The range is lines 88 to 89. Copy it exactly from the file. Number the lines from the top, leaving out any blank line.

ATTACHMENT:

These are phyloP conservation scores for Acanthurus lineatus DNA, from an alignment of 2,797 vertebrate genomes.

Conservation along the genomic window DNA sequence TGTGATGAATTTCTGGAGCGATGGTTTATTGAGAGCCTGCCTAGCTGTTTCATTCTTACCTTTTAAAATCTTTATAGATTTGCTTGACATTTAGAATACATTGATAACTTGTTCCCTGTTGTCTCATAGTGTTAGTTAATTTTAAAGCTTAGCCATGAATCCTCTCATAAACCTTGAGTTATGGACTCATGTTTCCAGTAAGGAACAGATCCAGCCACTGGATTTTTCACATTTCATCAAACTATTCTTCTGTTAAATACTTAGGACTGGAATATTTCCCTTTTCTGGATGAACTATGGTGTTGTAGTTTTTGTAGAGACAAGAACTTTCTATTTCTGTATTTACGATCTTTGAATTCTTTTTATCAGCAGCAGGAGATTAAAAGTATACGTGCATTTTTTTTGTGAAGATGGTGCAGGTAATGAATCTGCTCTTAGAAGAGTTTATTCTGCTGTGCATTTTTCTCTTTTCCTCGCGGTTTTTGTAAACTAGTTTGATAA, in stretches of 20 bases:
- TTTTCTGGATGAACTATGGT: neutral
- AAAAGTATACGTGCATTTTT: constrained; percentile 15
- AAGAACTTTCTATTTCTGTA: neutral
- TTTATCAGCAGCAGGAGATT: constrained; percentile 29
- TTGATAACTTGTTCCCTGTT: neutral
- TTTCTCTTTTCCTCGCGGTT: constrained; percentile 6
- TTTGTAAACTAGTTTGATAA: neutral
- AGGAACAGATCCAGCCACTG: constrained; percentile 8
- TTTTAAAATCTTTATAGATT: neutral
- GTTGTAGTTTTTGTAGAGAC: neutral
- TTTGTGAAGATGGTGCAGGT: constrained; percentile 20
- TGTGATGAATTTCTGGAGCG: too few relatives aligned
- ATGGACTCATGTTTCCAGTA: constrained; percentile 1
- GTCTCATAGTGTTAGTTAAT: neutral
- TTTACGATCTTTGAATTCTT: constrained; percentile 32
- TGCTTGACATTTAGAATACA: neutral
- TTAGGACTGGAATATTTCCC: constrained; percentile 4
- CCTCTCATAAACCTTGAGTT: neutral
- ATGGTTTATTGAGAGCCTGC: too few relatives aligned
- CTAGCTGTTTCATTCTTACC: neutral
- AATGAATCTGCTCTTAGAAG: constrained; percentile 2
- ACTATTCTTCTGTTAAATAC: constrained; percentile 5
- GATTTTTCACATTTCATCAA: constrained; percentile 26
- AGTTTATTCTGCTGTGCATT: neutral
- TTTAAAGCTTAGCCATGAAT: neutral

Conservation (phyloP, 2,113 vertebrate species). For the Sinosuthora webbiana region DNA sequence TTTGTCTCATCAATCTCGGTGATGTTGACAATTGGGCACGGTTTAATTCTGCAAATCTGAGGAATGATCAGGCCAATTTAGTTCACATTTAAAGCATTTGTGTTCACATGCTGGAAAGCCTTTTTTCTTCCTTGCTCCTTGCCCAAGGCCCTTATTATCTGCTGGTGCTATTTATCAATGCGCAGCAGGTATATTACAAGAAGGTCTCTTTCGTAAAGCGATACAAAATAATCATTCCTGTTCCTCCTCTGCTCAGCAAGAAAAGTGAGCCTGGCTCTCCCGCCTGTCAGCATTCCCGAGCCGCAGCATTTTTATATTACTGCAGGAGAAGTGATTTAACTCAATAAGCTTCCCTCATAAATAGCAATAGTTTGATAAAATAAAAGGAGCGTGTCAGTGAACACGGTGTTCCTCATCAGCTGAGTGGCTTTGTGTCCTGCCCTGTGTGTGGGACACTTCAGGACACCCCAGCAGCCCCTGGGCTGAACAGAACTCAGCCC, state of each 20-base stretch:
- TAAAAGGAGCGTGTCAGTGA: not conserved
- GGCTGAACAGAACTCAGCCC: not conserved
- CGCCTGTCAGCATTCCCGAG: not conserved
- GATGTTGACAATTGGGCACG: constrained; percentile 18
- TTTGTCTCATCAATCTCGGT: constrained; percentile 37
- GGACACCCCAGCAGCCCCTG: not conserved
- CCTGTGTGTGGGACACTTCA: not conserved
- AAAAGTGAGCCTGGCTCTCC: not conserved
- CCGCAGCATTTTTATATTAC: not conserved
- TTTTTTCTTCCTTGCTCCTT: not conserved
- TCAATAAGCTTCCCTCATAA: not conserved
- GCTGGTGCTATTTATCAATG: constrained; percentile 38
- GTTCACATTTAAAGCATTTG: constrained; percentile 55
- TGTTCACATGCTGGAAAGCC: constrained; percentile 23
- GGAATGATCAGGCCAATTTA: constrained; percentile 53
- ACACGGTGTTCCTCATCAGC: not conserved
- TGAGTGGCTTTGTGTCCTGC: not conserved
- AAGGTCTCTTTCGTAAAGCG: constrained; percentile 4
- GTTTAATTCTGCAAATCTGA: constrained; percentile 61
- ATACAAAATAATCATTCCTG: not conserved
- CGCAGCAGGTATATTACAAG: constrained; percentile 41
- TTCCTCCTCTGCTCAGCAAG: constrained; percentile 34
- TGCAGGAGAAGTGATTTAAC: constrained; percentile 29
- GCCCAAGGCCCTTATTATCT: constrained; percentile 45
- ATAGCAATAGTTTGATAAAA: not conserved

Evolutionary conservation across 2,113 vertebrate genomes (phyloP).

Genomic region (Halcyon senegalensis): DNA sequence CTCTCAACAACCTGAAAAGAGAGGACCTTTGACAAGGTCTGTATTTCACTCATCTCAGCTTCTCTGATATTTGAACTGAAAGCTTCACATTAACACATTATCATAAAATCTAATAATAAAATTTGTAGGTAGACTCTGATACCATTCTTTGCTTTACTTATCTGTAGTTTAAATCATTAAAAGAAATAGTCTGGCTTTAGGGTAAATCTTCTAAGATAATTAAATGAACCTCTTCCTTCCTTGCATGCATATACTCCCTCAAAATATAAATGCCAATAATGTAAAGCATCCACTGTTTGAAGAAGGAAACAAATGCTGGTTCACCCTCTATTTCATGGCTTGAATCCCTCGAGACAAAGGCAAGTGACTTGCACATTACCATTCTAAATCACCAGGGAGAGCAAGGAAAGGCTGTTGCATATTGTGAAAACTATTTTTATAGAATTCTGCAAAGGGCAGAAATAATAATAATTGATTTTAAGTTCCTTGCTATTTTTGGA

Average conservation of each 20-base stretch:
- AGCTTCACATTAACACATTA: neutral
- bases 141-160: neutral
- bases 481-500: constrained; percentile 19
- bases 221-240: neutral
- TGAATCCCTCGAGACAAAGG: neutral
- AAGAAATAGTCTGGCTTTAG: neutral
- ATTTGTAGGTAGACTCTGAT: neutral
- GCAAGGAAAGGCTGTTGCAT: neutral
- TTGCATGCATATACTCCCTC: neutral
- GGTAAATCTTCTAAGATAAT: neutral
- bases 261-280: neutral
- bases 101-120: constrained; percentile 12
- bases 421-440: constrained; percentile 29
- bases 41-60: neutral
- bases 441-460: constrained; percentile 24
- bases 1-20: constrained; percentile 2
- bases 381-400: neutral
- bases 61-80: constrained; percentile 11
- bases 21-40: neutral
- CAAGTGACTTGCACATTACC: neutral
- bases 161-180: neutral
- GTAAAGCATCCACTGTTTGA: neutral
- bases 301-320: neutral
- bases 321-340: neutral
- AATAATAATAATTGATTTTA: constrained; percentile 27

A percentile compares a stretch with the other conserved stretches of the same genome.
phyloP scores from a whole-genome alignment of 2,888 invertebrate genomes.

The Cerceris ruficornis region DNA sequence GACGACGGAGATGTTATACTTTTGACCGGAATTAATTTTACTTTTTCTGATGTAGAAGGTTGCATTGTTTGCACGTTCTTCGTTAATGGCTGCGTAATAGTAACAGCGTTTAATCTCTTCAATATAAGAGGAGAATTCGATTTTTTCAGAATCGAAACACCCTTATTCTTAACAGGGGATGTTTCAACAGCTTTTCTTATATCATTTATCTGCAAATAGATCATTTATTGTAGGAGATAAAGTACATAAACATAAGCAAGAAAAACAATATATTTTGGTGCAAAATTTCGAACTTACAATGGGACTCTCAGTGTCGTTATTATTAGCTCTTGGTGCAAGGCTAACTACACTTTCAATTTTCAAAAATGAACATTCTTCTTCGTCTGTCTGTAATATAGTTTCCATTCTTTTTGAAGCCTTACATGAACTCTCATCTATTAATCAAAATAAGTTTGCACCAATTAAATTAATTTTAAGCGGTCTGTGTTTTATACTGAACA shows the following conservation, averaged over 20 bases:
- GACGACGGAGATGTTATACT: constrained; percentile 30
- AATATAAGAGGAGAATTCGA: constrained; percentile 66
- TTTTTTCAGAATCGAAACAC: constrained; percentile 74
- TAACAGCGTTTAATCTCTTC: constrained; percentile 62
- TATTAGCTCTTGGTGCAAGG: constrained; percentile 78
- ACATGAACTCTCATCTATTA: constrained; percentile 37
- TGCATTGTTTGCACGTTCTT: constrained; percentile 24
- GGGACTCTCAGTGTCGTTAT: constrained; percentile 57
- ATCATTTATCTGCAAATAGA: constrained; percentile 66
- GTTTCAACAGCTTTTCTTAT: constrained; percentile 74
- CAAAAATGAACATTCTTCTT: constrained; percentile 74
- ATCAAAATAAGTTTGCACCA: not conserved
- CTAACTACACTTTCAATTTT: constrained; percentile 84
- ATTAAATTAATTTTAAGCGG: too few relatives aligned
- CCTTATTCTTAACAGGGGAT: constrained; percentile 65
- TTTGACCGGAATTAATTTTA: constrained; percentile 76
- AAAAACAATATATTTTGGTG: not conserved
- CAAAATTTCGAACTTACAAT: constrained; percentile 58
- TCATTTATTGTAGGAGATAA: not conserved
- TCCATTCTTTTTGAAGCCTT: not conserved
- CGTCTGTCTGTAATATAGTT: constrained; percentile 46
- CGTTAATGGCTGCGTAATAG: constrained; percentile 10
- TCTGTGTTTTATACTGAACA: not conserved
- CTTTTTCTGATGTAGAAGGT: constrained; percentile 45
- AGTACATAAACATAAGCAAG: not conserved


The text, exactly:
- TAACAGCGTTTAATCTCTTC: constrained; percentile 62
- TATTAGCTCTTGGTGCAAGG: constrained; percentile 78